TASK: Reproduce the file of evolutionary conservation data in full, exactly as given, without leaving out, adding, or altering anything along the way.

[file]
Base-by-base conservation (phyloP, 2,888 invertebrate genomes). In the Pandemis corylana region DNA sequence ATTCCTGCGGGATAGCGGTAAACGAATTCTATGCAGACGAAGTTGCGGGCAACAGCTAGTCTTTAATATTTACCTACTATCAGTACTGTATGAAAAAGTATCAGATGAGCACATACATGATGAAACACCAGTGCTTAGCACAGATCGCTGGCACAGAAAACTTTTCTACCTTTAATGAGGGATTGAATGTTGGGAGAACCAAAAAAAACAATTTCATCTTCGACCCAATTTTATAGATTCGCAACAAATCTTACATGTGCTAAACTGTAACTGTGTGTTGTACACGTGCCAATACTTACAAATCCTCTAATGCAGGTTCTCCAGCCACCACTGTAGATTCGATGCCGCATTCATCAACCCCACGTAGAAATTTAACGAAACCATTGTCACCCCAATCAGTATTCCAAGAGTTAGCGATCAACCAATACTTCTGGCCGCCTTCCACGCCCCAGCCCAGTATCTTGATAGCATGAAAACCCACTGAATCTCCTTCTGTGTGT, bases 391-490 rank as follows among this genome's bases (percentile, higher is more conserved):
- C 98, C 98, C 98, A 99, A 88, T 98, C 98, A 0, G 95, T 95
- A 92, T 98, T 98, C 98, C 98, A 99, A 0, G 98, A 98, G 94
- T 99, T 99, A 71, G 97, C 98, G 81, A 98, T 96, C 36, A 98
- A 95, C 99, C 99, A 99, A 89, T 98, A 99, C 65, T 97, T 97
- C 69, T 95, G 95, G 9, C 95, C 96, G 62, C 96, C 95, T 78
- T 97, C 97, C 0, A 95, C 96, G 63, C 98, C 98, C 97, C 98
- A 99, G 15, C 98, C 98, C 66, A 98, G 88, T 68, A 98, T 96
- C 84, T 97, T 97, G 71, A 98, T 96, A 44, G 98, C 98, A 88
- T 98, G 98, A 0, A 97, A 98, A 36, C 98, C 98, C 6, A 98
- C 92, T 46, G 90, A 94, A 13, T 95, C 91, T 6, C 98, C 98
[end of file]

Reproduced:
Base-by-base conservation (phyloP, 2,888 invertebrate genomes). In the Pandemis corylana region DNA sequence ATTCCTGCGGGATAGCGGTAAACGAATTCTATGCAGACGAAGTTGCGGGCAACAGCTAGTCTTTAATATTTACCTACTATCAGTACTGTATGAAAAAGTATCAGATGAGCACATACATGATGAAACACCAGTGCTTAGCACAGATCGCTGGCACAGAAAACTTTTCTACCTTTAATGAGGGATTGAATGTTGGGAGAACCAAAAAAAACAATTTCATCTTCGACCCAATTTTATAGATTCGCAACAAATCTTACATGTGCTAAACTGTAACTGTGTGTTGTACACGTGCCAATACTTACAAATCCTCTAATGCAGGTTCTCCAGCCACCACTGTAGATTCGATGCCGCATTCATCAACCCCACGTAGAAATTTAACGAAACCATTGTCACCCCAATCAGTATTCCAAGAGTTAGCGATCAACCAATACTTCTGGCCGCCTTCCACGCCCCAGCCCAGTATCTTGATAGCATGAAAACCCACTGAATCTCCTTCTGTGTGT, bases 391-490 rank as follows among this genome's bases (percentile, higher is more conserved):
- C 98, C 98, C 98, A 99, A 88, T 98, C 98, A 0, G 95, T 95
- A 92, T 98, T 98, C 98, C 98, A 99, A 0, G 98, A 98, G 94
- T 99, T 99, A 71, G 97, C 98, G 81, A 98, T 96, C 36, A 98
- A 95, C 99, C 99, A 99, A 89, T 98, A 99, C 65, T 97, T 97
- C 69, T 95, G 95, G 9, C 95, C 96, G 62, C 96, C 95, T 78
- T 97, C 97, C 0, A 95, C 96, G 63, C 98, C 98, C 97, C 98
- A 99, G 15, C 98, C 98, C 66, A 98, G 88, T 68, A 98, T 96
- C 84, T 97, T 97, G 71, A 98, T 96, A 44, G 98, C 98, A 88
- T 98, G 98, A 0, A 97, A 98, A 36, C 98, C 98, C 6, A 98
- C 92, T 46, G 90, A 94, A 13, T 95, C 91, T 6, C 98, C 98